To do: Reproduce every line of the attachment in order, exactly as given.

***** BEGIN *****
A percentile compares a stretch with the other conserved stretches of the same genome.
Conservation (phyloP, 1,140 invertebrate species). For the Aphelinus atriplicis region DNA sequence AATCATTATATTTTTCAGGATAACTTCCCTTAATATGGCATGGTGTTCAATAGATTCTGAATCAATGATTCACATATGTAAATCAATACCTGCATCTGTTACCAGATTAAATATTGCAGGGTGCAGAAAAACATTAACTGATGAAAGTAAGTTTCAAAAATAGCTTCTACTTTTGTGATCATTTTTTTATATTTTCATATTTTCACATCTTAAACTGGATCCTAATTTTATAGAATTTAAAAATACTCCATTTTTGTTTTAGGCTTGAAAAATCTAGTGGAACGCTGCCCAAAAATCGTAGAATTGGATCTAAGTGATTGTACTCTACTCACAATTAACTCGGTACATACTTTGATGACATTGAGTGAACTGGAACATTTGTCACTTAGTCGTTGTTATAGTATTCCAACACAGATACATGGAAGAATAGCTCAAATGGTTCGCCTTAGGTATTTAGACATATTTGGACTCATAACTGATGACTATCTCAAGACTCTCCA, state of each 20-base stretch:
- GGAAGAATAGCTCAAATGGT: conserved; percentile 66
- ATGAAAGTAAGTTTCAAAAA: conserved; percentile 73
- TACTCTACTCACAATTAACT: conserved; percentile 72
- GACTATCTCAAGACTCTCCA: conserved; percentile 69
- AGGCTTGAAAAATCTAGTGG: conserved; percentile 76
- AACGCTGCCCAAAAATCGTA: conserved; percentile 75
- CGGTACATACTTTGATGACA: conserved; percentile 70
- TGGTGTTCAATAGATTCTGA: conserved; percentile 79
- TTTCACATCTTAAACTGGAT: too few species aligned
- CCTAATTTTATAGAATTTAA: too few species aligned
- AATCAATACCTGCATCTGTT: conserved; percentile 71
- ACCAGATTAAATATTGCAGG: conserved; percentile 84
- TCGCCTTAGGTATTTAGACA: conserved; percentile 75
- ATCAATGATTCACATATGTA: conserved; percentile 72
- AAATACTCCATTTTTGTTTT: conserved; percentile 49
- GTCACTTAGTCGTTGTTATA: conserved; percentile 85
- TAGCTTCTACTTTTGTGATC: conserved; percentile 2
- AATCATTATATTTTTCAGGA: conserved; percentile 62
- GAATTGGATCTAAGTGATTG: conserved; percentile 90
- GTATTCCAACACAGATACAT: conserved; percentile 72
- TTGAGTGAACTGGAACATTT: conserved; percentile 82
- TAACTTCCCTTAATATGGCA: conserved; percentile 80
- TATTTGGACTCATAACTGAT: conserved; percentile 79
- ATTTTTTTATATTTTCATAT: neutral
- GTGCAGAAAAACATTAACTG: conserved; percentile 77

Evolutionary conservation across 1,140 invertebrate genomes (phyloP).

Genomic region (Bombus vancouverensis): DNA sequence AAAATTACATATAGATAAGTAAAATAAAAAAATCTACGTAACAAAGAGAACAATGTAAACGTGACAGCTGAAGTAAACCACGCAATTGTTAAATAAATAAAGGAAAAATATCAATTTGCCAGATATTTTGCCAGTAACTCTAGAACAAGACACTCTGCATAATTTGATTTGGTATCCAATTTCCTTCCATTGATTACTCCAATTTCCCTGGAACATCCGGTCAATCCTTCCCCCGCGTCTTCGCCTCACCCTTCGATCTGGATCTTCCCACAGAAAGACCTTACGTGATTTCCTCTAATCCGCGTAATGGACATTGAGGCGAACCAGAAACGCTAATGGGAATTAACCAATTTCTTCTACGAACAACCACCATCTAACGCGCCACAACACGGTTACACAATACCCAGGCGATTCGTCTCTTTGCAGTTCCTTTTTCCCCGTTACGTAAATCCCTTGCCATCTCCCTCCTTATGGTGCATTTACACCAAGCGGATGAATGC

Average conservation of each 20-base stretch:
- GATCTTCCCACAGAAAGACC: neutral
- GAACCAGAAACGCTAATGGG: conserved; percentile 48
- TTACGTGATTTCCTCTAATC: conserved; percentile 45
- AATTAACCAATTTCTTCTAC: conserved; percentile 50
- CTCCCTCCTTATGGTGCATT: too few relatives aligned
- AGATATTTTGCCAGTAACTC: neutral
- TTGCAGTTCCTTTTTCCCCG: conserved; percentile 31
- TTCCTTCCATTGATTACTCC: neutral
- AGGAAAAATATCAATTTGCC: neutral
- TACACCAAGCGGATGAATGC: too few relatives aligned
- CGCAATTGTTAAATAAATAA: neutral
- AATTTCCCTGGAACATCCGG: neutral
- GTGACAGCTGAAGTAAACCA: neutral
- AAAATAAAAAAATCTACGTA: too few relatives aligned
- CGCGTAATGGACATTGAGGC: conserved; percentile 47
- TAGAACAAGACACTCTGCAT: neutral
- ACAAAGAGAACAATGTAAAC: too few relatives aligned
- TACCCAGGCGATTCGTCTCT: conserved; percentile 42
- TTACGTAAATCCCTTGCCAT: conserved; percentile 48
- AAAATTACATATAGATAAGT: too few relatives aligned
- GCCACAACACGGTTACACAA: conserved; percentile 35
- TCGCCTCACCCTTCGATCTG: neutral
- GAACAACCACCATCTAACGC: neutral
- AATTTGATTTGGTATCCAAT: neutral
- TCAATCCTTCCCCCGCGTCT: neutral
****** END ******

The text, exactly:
A percentile compares a stretch with the other conserved stretches of the same genome.
Conservation (phyloP, 1,140 invertebrate species). For the Aphelinus atriplicis region DNA sequence AATCATTATATTTTTCAGGATAACTTCCCTTAATATGGCATGGTGTTCAATAGATTCTGAATCAATGATTCACATATGTAAATCAATACCTGCATCTGTTACCAGATTAAATATTGCAGGGTGCAGAAAAACATTAACTGATGAAAGTAAGTTTCAAAAATAGCTTCTACTTTTGTGATCATTTTTTTATATTTTCATATTTTCACATCTTAAACTGGATCCTAATTTTATAGAATTTAAAAATACTCCATTTTTGTTTTAGGCTTGAAAAATCTAGTGGAACGCTGCCCAAAAATCGTAGAATTGGATCTAAGTGATTGTACTCTACTCACAATTAACTCGGTACATACTTTGATGACATTGAGTGAACTGGAACATTTGTCACTTAGTCGTTGTTATAGTATTCCAACACAGATACATGGAAGAATAGCTCAAATGGTTCGCCTTAGGTATTTAGACATATTTGGACTCATAACTGATGACTATCTCAAGACTCTCCA, state of each 20-base stretch:
- GGAAGAATAGCTCAAATGGT: conserved; percentile 66
- ATGAAAGTAAGTTTCAAAAA: conserved; percentile 73
- TACTCTACTCACAATTAACT: conserved; percentile 72
- GACTATCTCAAGACTCTCCA: conserved; percentile 69
- AGGCTTGAAAAATCTAGTGG: conserved; percentile 76
- AACGCTGCCCAAAAATCGTA: conserved; percentile 75
- CGGTACATACTTTGATGACA: conserved; percentile 70
- TGGTGTTCAATAGATTCTGA: conserved; percentile 79
- TTTCACATCTTAAACTGGAT: too few species aligned
- CCTAATTTTATAGAATTTAA: too few species aligned
- AATCAATACCTGCATCTGTT: conserved; percentile 71
- ACCAGATTAAATATTGCAGG: conserved; percentile 84
- TCGCCTTAGGTATTTAGACA: conserved; percentile 75
- ATCAATGATTCACATATGTA: conserved; percentile 72
- AAATACTCCATTTTTGTTTT: conserved; percentile 49
- GTCACTTAGTCGTTGTTATA: conserved; percentile 85
- TAGCTTCTACTTTTGTGATC: conserved; percentile 2
- AATCATTATATTTTTCAGGA: conserved; percentile 62
- GAATTGGATCTAAGTGATTG: conserved; percentile 90
- GTATTCCAACACAGATACAT: conserved; percentile 72
- TTGAGTGAACTGGAACATTT: conserved; percentile 82
- TAACTTCCCTTAATATGGCA: conserved; percentile 80
- TATTTGGACTCATAACTGAT: conserved; percentile 79
- ATTTTTTTATATTTTCATAT: neutral
- GTGCAGAAAAACATTAACTG: conserved; percentile 77

Evolutionary conservation across 1,140 invertebrate genomes (phyloP).

Genomic region (Bombus vancouverensis): DNA sequence AAAATTACATATAGATAAGTAAAATAAAAAAATCTACGTAACAAAGAGAACAATGTAAACGTGACAGCTGAAGTAAACCACGCAATTGTTAAATAAATAAAGGAAAAATATCAATTTGCCAGATATTTTGCCAGTAACTCTAGAACAAGACACTCTGCATAATTTGATTTGGTATCCAATTTCCTTCCATTGATTACTCCAATTTCCCTGGAACATCCGGTCAATCCTTCCCCCGCGTCTTCGCCTCACCCTTCGATCTGGATCTTCCCACAGAAAGACCTTACGTGATTTCCTCTAATCCGCGTAATGGACATTGAGGCGAACCAGAAACGCTAATGGGAATTAACCAATTTCTTCTACGAACAACCACCATCTAACGCGCCACAACACGGTTACACAATACCCAGGCGATTCGTCTCTTTGCAGTTCCTTTTTCCCCGTTACGTAAATCCCTTGCCATCTCCCTCCTTATGGTGCATTTACACCAAGCGGATGAATGC

Average conservation of each 20-base stretch:
- GATCTTCCCACAGAAAGACC: neutral
- GAACCAGAAACGCTAATGGG: conserved; percentile 48
- TTACGTGATTTCCTCTAATC: conserved; percentile 45
- AATTAACCAATTTCTTCTAC: conserved; percentile 50
- CTCCCTCCTTATGGTGCATT: too few relatives aligned
- AGATATTTTGCCAGTAACTC: neutral
- TTGCAGTTCCTTTTTCCCCG: conserved; percentile 31
- TTCCTTCCATTGATTACTCC: neutral
- AGGAAAAATATCAATTTGCC: neutral
- TACACCAAGCGGATGAATGC: too few relatives aligned
- CGCAATTGTTAAATAAATAA: neutral
- AATTTCCCTGGAACATCCGG: neutral
- GTGACAGCTGAAGTAAACCA: neutral
- AAAATAAAAAAATCTACGTA: too few relatives aligned
- CGCGTAATGGACATTGAGGC: conserved; percentile 47
- TAGAACAAGACACTCTGCAT: neutral
- ACAAAGAGAACAATGTAAAC: too few relatives aligned
- TACCCAGGCGATTCGTCTCT: conserved; percentile 42
- TTACGTAAATCCCTTGCCAT: conserved; percentile 48
- AAAATTACATATAGATAAGT: too few relatives aligned
- GCCACAACACGGTTACACAA: conserved; percentile 35
- TCGCCTCACCCTTCGATCTG: neutral
- GAACAACCACCATCTAACGC: neutral
- AATTTGATTTGGTATCCAAT: neutral
- TCAATCCTTCCCCCGCGTCT: neutral